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Tuesday, December 15, 1998 Published at 15:07 GMT


West case that haunts NHS staff

25 Cromwell Street - scene of the Wests' murders

The NHS in Gloucestershire has been criticised for failing to improve its child protection service in the wake of the Fred and Rosemary West case.

Charles Lomas: 'people have gone back to sleep'
An independent inquiry commissioned by Gloucestershire health authority after the West case says national guidance on child abuse cases had not been fully implemented by the NHS in the county.

It adds that many health professionals are unfamiliar with the guidance, that care agencies specialising in child protection are not working well together and that most health workers have not been trained in how to spot and care for child sex abuse victims.

Only one in four had attended training in recognising the signs of child sex abuse and only one in eight had finished the full course.

The report by a team led by barrister David Spicer says: "It is clear that arrangements for child protection have not been given the status and consideration during recent years that the government expects."

The West case

Care agencies were slammed following the West inquiry for failing to intervene despite numerous signs that Fred and Rosemary West were abusing children over a period of more than 25 years.

[ image: The inquiry was called after the West killings]
The inquiry was called after the West killings
Fred West committed suicide in jail and Rosemary West was convicted of 10 murders, including that of her daughter Heather, aged 16.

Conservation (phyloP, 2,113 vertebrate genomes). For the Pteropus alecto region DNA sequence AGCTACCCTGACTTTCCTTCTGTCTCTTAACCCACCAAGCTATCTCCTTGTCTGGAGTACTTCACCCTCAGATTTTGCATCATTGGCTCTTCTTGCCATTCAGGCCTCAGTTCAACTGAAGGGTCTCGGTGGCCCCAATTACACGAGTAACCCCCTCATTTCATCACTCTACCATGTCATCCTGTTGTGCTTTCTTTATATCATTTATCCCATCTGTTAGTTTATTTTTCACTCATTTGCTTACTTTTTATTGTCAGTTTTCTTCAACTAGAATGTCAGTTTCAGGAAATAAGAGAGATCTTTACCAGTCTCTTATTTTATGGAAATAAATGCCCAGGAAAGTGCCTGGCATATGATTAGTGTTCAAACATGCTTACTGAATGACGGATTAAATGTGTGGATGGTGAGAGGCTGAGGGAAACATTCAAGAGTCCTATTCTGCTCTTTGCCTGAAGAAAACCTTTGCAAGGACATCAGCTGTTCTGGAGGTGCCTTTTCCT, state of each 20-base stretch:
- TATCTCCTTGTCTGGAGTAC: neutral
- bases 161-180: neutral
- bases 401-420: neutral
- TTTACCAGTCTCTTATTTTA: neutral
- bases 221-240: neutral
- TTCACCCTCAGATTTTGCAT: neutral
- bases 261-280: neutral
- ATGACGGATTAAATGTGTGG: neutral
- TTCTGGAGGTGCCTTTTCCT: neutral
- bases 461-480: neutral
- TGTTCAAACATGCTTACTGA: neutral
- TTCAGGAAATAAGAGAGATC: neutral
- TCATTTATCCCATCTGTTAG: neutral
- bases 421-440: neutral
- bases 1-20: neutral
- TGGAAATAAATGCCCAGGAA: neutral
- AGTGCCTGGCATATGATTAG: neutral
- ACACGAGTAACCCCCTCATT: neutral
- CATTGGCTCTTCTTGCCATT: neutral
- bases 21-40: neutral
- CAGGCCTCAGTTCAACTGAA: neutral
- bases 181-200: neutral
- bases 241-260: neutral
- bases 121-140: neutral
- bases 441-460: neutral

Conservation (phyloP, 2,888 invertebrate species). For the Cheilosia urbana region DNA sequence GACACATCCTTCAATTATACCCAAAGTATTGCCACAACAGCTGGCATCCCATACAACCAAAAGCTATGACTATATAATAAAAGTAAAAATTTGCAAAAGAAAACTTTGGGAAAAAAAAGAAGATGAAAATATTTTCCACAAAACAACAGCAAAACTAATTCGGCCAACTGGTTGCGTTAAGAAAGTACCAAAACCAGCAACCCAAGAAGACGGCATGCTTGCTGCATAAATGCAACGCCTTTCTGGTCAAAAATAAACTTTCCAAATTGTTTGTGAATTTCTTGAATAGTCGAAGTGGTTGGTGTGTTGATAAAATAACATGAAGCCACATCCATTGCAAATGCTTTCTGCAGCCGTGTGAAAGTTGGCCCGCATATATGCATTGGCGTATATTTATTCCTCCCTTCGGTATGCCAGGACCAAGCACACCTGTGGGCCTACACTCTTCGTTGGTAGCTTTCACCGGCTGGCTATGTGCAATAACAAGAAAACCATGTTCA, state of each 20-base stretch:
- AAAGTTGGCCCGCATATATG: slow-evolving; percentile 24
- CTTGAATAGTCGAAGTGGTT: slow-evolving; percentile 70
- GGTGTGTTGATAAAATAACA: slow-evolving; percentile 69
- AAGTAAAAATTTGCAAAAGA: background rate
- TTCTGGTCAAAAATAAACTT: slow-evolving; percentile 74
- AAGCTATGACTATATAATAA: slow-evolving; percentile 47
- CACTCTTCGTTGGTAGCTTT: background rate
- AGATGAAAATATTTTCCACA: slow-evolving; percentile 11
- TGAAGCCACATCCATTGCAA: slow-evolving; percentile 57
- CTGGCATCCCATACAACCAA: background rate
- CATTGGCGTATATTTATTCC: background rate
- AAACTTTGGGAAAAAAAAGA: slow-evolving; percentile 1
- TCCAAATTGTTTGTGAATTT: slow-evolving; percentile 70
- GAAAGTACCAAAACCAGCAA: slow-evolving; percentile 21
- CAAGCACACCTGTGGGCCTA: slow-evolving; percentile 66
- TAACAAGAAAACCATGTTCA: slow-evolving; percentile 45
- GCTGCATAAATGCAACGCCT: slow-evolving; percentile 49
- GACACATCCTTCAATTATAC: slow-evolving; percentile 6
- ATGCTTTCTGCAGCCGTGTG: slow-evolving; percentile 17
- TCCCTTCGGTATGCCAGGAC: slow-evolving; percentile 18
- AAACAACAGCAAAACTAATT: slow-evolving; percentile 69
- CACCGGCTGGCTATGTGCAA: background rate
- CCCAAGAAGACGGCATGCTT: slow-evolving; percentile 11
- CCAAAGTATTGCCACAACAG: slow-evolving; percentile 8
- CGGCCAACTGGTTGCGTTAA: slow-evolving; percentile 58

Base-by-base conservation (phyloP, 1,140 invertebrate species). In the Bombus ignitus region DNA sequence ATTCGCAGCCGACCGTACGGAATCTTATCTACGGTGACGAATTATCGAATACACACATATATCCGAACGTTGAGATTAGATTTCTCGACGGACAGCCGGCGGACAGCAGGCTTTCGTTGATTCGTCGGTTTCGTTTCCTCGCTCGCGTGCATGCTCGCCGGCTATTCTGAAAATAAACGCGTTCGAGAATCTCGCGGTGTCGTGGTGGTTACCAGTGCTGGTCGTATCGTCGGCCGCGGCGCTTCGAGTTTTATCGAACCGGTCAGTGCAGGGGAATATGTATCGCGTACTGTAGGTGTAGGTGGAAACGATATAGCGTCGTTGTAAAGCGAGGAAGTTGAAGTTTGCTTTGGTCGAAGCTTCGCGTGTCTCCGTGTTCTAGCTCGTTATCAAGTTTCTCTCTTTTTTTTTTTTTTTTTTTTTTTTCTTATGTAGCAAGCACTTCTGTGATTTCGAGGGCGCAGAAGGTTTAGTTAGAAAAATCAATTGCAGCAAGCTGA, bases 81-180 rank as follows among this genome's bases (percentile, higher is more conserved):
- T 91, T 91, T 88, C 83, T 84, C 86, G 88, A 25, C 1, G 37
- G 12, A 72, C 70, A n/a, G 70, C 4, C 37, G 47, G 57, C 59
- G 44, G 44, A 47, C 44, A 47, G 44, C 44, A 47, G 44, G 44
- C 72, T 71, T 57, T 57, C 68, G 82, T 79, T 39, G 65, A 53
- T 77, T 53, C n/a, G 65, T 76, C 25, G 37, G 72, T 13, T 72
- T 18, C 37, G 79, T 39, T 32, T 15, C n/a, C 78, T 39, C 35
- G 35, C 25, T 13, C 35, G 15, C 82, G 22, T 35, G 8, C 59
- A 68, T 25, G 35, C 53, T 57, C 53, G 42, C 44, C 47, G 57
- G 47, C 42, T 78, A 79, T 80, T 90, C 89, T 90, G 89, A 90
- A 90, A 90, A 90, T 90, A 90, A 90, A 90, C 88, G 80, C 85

The Spicer review makes 34 recommendations on issues including improved training for health staff in child protection.

The health authority says it has drawn up an action plan to implement the recommendations, but adds that it has made some progress since the review started last year.


But Charles Lomas, regional representative of the Community Practitioners' and Health Visitors' Association, said the problem was one of resources.

"If proper investment and care had been made to ensure professionals were able to carry out their work on child protection we would not have the report that Spicer has produced showing the many deficiencies that have occurred," he said.

He added that social services in Gloucestershire had been "severely underfunded" for many years and the NHS had been forced to "take up the slack".

There had also been cutbacks in health visitors which had left vulnerable people at risk, he said.

"The work carried out by Spicer should have been considered before any decisions on cutbacks were taken," he said, adding that people had "gone back to sleep" after the West case and needed to put more attention into child protection.

The health authority is planning to make £100,000 of cuts in health visiting by next April.

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